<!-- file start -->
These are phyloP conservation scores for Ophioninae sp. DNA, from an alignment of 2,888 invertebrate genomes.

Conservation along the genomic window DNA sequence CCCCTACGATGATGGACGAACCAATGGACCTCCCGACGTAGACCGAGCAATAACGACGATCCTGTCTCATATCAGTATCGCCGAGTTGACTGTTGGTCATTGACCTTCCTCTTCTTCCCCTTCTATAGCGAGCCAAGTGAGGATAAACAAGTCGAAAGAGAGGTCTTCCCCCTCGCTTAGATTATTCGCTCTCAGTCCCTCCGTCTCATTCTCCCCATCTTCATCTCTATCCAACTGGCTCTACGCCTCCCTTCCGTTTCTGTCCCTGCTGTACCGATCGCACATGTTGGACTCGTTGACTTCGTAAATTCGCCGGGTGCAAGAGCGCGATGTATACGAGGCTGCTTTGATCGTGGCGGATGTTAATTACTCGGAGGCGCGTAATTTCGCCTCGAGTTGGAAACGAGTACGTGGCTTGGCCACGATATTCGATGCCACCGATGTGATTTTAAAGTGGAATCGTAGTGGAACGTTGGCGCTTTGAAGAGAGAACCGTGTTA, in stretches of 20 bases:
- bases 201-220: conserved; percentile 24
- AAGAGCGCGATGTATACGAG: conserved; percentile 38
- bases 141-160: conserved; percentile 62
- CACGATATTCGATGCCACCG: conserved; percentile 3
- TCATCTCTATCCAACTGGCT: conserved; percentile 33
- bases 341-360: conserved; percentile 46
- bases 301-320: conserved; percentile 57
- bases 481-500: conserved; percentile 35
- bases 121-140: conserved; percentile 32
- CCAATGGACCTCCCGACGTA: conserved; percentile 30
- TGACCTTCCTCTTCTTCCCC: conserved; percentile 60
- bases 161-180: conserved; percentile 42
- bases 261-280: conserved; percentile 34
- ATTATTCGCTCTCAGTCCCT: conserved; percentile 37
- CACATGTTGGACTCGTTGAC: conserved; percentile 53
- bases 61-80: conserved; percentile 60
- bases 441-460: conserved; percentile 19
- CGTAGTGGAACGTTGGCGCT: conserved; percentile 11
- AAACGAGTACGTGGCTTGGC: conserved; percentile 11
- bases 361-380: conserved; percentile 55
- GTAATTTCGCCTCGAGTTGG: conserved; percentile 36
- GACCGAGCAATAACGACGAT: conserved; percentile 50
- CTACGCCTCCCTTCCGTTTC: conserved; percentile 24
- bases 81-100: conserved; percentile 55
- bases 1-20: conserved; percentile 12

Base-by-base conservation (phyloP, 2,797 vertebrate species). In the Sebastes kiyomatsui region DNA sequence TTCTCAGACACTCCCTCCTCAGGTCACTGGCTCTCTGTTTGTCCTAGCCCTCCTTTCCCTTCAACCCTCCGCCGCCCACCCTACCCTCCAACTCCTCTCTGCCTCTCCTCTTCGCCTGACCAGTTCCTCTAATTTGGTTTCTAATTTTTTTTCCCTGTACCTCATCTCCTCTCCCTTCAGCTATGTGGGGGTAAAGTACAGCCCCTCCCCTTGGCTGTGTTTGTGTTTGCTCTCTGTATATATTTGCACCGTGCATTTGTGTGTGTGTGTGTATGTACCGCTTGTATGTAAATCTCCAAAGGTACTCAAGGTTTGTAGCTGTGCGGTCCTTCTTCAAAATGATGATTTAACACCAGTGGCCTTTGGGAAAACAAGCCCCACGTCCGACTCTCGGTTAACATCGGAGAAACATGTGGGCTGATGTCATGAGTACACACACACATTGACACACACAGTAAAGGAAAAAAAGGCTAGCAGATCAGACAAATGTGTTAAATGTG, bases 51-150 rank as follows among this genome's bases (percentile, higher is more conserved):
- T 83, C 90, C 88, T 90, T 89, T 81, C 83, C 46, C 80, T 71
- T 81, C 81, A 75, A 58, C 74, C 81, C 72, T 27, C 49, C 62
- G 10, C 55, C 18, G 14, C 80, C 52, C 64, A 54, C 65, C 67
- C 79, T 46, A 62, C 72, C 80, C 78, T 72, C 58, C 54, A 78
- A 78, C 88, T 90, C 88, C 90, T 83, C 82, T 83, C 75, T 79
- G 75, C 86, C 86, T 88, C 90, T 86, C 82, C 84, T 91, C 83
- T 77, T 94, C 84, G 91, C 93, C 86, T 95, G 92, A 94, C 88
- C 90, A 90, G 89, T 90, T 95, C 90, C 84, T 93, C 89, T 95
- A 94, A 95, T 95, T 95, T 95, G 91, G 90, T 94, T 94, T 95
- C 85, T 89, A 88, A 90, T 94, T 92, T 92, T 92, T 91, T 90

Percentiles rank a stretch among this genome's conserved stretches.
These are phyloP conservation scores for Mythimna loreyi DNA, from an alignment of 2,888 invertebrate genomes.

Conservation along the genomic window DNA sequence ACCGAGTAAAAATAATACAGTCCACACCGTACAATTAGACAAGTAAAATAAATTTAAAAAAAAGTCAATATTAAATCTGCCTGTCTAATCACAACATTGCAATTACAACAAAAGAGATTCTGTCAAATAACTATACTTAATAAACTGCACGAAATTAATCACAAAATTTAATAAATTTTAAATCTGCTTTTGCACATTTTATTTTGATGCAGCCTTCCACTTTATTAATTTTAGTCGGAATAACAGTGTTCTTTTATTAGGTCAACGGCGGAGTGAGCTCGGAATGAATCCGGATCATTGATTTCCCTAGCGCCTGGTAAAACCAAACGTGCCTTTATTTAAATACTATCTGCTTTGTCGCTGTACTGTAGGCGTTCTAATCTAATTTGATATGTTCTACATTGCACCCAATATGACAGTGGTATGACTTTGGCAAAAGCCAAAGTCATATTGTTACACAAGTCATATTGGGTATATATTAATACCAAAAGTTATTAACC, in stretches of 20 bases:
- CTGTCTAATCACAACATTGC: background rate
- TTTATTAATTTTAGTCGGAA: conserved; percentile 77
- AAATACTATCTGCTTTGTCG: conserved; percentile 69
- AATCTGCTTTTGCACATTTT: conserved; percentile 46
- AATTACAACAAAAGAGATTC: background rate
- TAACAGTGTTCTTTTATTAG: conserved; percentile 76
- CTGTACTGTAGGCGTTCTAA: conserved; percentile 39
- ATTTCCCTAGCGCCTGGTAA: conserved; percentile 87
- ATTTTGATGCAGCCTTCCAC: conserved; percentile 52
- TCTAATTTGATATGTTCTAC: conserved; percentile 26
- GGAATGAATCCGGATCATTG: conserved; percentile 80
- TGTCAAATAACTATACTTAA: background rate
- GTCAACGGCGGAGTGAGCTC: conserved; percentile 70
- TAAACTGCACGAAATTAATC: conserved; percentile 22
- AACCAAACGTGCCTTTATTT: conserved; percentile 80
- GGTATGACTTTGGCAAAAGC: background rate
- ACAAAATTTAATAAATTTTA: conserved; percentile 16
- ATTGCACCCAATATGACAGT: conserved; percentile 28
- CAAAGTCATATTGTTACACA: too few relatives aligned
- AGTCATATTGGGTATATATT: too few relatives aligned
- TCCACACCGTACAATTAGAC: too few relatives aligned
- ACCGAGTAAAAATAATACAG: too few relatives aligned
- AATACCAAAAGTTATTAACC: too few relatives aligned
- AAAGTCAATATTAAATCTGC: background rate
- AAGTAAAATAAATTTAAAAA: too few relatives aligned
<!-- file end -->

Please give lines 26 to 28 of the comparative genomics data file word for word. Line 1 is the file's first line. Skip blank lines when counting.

- bases 81-100: conserved; percentile 55
- bases 1-20: conserved; percentile 12

Base-by-base conservation (phyloP, 2,797 vertebrate species). In the Sebastes kiyomatsui region DNA sequence TTCTCAGACACTCCCTCCTCAGGTCACTGGCTCTCTGTTTGTCCTAGCCCTCCTTTCCCTTCAACCCTCCGCCGCCCACCCTACCCTCCAACTCCTCTCTGCCTCTCCTCTTCGCCTGACCAGTTCCTCTAATTTGGTTTCTAATTTTTTTTCCCTGTACCTCATCTCCTCTCCCTTCAGCTATGTGGGGGTAAAGTACAGCCCCTCCCCTTGGCTGTGTTTGTGTTTGCTCTCTGTATATATTTGCACCGTGCATTTGTGTGTGTGTGTGTATGTACCGCTTGTATGTAAATCTCCAAAGGTACTCAAGGTTTGTAGCTGTGCGGTCCTTCTTCAAAATGATGATTTAACACCAGTGGCCTTTGGGAAAACAAGCCCCACGTCCGACTCTCGGTTAACATCGGAGAAACATGTGGGCTGATGTCATGAGTACACACACACATTGACACACACAGTAAAGGAAAAAAAGGCTAGCAGATCAGACAAATGTGTTAAATGTG, bases 51-150 rank as follows among this genome's bases (percentile, higher is more conserved):